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ADL rides high on international sales and targets £1billion turnover

ADL rides high on international sales and targets £1billion turnover

Alexander Dennis claims to be one of the fastest growing bus and coach manufacturers in the world with a growing international reputation for its double-deck buses and chassis production.

Its latest financial results show record revenue of £602million in 2015, up from £501million in 2014 with a long term goal of achieving £1billion of sales by 2020. The increase in turnover has certainly been impressive since the business was created in 2004 following the failure of Transbus, and international sales in particular are now a key driver of future growth. In 2015, international sales accounted for 43 per cent of sales at £261million, compared to just 9 per cent in 2009 at £29million.

Among the recent contract wins are 90 Enviro500s for Mexico City due to be delivered in mid 2017 and 25 E500s for Auckland, as well as the collaboration with BYD to build an initial 51-strong fleet of 12m electric Enviro200s for Go Ahead. And the latter partnership has just been extended with the announcement of the development of a 10.8m BYD/ADL electric bus to be launched shortly. (See News p6.)

And while bus manufacturing is never likely to be the most profitable operation in the corporate world, ADL chief executive Colin Robertson points to a record profit after tax of £18.5million in 2015 as a key achievement, boosted by all-time-high sales of 2,700 vehicles and kits.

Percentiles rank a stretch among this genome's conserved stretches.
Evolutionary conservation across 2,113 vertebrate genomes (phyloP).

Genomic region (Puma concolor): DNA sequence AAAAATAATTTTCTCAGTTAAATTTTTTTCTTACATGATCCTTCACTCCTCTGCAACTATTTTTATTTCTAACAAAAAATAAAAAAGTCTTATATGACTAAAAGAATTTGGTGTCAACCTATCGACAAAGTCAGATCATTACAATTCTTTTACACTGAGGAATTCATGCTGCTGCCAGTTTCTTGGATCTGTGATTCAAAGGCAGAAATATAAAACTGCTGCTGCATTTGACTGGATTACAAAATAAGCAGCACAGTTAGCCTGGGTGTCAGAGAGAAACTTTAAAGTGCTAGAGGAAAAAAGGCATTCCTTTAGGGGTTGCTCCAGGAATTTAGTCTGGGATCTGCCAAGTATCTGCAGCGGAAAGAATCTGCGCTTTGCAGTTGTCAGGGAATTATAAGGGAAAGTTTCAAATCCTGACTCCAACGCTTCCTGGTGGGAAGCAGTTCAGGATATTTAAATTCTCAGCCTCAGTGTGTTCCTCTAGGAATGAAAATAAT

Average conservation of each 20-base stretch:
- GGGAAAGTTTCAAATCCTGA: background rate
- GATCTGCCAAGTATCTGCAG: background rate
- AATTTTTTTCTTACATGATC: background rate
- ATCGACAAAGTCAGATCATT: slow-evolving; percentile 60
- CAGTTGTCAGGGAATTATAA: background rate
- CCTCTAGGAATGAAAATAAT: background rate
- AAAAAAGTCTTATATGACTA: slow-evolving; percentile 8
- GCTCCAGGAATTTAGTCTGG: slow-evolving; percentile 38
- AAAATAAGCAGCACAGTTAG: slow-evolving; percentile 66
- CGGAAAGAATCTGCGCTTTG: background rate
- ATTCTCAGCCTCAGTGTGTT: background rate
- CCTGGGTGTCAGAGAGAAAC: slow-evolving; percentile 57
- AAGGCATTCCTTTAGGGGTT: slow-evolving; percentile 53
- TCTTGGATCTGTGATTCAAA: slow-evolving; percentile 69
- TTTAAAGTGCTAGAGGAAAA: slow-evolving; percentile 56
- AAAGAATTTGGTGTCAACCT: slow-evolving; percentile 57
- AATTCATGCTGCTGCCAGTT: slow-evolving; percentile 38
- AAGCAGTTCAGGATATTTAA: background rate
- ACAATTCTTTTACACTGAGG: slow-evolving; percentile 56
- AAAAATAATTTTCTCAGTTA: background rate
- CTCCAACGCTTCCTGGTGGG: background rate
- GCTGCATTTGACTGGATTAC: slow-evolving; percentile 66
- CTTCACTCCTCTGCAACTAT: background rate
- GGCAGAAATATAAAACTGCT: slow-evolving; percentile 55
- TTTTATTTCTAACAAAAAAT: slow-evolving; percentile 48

Hong Kong has been a key market for Alexander Dennis, particularly in recent years, although its forbears have been delivering buses there since 1975. It was market leader in 2015 with an 89 per cent share and more than 6,000 of its vehicles are in operation on the island. Robertson points out that the Hong Kong market will return to “more normal” volumes over the next few years after a surge since 2014 to meet the fleet replacement requirements.

ADL has steadily built its international presence with a mix of wholly-owned businesses, joint ventures and partnerships in North and Central America, China, Malaysia, Singapore and New Zealand. 

Its plant in Zuhai, China is now producing 24 vehicles a week, according to Robertson, with chassis supplied from its operation in Malaysia which recorded its 1000th chassis delivery last year. In North America, ADL has a joint venture with New Flyer to develop midibuses in Minnesota, a partnership with ABC in Indiana, and a wholly-owned body plant in Toronto on the back of a $500million order won last year for up to 403 Enviro500s.